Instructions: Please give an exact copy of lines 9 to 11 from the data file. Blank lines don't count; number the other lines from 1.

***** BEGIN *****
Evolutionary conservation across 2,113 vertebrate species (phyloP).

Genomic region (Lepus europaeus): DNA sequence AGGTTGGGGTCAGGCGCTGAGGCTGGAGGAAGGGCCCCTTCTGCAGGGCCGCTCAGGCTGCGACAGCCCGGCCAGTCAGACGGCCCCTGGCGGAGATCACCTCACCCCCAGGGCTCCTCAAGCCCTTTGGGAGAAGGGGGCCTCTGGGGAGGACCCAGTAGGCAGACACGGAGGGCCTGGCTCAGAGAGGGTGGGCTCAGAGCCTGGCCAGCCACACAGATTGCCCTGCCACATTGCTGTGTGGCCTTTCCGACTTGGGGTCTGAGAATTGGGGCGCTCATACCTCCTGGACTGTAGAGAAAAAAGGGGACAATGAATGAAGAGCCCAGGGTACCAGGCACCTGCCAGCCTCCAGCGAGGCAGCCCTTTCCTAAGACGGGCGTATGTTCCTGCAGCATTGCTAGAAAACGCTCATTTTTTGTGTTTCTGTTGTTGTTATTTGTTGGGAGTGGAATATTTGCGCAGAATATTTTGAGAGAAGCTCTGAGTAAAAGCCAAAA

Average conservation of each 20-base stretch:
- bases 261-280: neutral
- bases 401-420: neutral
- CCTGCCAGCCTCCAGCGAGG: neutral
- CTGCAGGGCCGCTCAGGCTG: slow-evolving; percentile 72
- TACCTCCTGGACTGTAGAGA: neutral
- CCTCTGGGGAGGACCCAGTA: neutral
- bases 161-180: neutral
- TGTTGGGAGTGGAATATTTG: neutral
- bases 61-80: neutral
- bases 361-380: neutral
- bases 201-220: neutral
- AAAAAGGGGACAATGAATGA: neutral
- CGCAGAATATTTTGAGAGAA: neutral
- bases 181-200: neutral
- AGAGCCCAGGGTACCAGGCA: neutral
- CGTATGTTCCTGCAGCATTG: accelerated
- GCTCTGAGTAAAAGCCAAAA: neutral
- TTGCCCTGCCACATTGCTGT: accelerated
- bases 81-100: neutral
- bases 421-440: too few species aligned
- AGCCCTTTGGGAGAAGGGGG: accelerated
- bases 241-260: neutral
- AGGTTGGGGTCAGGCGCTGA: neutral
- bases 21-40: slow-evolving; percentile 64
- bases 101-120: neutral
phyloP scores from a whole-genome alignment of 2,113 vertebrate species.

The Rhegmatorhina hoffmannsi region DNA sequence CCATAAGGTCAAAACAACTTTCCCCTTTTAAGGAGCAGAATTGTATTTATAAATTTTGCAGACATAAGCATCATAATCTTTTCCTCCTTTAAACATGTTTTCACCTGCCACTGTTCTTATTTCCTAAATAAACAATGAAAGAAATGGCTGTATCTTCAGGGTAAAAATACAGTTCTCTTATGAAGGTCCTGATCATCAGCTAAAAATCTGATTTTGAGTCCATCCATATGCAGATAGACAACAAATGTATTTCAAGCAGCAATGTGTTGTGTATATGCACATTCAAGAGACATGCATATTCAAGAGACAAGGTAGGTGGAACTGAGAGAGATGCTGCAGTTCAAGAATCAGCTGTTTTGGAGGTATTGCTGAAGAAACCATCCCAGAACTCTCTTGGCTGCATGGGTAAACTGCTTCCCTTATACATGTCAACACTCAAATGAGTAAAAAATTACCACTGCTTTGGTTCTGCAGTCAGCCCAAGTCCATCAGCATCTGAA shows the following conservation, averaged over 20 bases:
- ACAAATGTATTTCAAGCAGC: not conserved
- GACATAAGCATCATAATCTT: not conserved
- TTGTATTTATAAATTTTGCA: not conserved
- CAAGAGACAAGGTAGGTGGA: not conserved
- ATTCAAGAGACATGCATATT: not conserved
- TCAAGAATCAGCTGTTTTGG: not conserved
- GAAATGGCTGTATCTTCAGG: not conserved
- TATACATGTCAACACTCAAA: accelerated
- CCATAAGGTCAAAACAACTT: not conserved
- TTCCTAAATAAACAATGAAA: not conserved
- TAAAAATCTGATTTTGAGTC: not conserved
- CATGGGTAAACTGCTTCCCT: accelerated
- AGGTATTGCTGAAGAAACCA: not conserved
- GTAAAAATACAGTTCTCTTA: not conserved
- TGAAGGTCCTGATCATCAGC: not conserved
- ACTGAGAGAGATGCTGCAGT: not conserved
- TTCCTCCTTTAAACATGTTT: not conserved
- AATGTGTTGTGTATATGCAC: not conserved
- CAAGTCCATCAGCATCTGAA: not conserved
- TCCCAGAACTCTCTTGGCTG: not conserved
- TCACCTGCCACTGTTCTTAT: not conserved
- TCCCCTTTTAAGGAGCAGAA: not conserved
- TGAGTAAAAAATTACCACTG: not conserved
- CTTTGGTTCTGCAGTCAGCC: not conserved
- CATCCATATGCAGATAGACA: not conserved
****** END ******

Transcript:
- CCTCTGGGGAGGACCCAGTA: neutral
- bases 161-180: neutral
- TGTTGGGAGTGGAATATTTG: neutral